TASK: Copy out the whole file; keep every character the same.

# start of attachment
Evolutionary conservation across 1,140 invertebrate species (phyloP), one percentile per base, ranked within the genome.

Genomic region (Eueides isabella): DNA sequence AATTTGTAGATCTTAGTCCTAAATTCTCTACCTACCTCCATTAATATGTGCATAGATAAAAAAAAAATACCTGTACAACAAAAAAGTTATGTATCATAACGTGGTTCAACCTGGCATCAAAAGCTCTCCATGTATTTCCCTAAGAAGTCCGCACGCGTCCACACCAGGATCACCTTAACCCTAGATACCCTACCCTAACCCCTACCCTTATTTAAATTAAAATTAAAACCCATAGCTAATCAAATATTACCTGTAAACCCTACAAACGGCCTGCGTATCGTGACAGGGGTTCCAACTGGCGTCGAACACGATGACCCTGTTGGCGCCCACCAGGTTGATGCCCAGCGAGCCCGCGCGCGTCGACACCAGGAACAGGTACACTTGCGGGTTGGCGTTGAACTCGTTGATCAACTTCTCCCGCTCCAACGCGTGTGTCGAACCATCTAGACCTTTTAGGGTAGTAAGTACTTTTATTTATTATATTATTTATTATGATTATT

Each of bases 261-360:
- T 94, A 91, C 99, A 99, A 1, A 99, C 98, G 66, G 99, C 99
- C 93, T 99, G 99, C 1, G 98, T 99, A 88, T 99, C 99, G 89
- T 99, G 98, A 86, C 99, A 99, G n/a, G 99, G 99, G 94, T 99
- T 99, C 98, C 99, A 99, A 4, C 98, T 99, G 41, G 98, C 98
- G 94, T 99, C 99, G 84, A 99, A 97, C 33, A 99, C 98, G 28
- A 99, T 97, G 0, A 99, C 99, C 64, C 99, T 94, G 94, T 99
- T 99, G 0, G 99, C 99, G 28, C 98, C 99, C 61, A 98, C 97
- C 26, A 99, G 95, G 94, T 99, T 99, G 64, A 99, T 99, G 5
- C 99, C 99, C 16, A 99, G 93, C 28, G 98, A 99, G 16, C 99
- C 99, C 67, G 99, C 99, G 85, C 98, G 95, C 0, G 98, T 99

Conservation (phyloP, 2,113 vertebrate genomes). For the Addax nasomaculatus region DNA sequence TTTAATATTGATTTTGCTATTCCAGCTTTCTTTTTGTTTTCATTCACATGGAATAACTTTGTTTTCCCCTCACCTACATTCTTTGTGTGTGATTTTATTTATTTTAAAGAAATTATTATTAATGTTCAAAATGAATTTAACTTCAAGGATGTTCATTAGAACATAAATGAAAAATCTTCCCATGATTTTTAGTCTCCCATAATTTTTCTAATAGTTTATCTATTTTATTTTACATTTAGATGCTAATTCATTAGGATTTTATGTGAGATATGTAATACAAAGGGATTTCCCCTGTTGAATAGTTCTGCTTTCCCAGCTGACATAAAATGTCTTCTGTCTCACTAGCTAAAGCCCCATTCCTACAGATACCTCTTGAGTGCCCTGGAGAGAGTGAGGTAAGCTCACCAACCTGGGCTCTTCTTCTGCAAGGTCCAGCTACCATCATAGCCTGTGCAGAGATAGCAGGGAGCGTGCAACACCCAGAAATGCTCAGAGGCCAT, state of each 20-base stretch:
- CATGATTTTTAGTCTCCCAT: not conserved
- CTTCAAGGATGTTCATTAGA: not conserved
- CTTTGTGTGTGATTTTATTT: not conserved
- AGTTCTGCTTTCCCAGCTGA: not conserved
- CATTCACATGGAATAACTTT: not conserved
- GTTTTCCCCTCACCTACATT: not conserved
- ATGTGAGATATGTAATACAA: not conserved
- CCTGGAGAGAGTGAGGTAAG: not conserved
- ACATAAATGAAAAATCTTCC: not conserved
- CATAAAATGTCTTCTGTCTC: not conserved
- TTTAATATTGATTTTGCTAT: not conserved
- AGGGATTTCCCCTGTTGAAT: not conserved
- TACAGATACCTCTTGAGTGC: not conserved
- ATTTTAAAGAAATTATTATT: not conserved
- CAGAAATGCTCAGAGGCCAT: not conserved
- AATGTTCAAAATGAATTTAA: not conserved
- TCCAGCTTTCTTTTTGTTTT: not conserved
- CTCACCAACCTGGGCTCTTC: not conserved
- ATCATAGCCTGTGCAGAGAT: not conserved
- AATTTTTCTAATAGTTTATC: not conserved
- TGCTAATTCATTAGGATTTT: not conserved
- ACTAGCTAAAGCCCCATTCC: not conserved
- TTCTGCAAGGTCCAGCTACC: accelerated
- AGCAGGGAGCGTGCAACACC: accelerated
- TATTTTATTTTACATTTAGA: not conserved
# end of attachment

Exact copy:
Evolutionary conservation across 1,140 invertebrate species (phyloP), one percentile per base, ranked within the genome.

Genomic region (Eueides isabella): DNA sequence AATTTGTAGATCTTAGTCCTAAATTCTCTACCTACCTCCATTAATATGTGCATAGATAAAAAAAAAATACCTGTACAACAAAAAAGTTATGTATCATAACGTGGTTCAACCTGGCATCAAAAGCTCTCCATGTATTTCCCTAAGAAGTCCGCACGCGTCCACACCAGGATCACCTTAACCCTAGATACCCTACCCTAACCCCTACCCTTATTTAAATTAAAATTAAAACCCATAGCTAATCAAATATTACCTGTAAACCCTACAAACGGCCTGCGTATCGTGACAGGGGTTCCAACTGGCGTCGAACACGATGACCCTGTTGGCGCCCACCAGGTTGATGCCCAGCGAGCCCGCGCGCGTCGACACCAGGAACAGGTACACTTGCGGGTTGGCGTTGAACTCGTTGATCAACTTCTCCCGCTCCAACGCGTGTGTCGAACCATCTAGACCTTTTAGGGTAGTAAGTACTTTTATTTATTATATTATTTATTATGATTATT

Each of bases 261-360:
- T 94, A 91, C 99, A 99, A 1, A 99, C 98, G 66, G 99, C 99
- C 93, T 99, G 99, C 1, G 98, T 99, A 88, T 99, C 99, G 89
- T 99, G 98, A 86, C 99, A 99, G n/a, G 99, G 99, G 94, T 99
- T 99, C 98, C 99, A 99, A 4, C 98, T 99, G 41, G 98, C 98
- G 94, T 99, C 99, G 84, A 99, A 97, C 33, A 99, C 98, G 28
- A 99, T 97, G 0, A 99, C 99, C 64, C 99, T 94, G 94, T 99
- T 99, G 0, G 99, C 99, G 28, C 98, C 99, C 61, A 98, C 97
- C 26, A 99, G 95, G 94, T 99, T 99, G 64, A 99, T 99, G 5
- C 99, C 99, C 16, A 99, G 93, C 28, G 98, A 99, G 16, C 99
- C 99, C 67, G 99, C 99, G 85, C 98, G 95, C 0, G 98, T 99

Conservation (phyloP, 2,113 vertebrate genomes). For the Addax nasomaculatus region DNA sequence TTTAATATTGATTTTGCTATTCCAGCTTTCTTTTTGTTTTCATTCACATGGAATAACTTTGTTTTCCCCTCACCTACATTCTTTGTGTGTGATTTTATTTATTTTAAAGAAATTATTATTAATGTTCAAAATGAATTTAACTTCAAGGATGTTCATTAGAACATAAATGAAAAATCTTCCCATGATTTTTAGTCTCCCATAATTTTTCTAATAGTTTATCTATTTTATTTTACATTTAGATGCTAATTCATTAGGATTTTATGTGAGATATGTAATACAAAGGGATTTCCCCTGTTGAATAGTTCTGCTTTCCCAGCTGACATAAAATGTCTTCTGTCTCACTAGCTAAAGCCCCATTCCTACAGATACCTCTTGAGTGCCCTGGAGAGAGTGAGGTAAGCTCACCAACCTGGGCTCTTCTTCTGCAAGGTCCAGCTACCATCATAGCCTGTGCAGAGATAGCAGGGAGCGTGCAACACCCAGAAATGCTCAGAGGCCAT, state of each 20-base stretch:
- CATGATTTTTAGTCTCCCAT: not conserved
- CTTCAAGGATGTTCATTAGA: not conserved
- CTTTGTGTGTGATTTTATTT: not conserved
- AGTTCTGCTTTCCCAGCTGA: not conserved
- CATTCACATGGAATAACTTT: not conserved
- GTTTTCCCCTCACCTACATT: not conserved
- ATGTGAGATATGTAATACAA: not conserved
- CCTGGAGAGAGTGAGGTAAG: not conserved
- ACATAAATGAAAAATCTTCC: not conserved
- CATAAAATGTCTTCTGTCTC: not conserved
- TTTAATATTGATTTTGCTAT: not conserved
- AGGGATTTCCCCTGTTGAAT: not conserved
- TACAGATACCTCTTGAGTGC: not conserved
- ATTTTAAAGAAATTATTATT: not conserved
- CAGAAATGCTCAGAGGCCAT: not conserved
- AATGTTCAAAATGAATTTAA: not conserved
- TCCAGCTTTCTTTTTGTTTT: not conserved
- CTCACCAACCTGGGCTCTTC: not conserved
- ATCATAGCCTGTGCAGAGAT: not conserved
- AATTTTTCTAATAGTTTATC: not conserved
- TGCTAATTCATTAGGATTTT: not conserved
- ACTAGCTAAAGCCCCATTCC: not conserved
- TTCTGCAAGGTCCAGCTACC: accelerated
- AGCAGGGAGCGTGCAACACC: accelerated
- TATTTTATTTTACATTTAGA: not conserved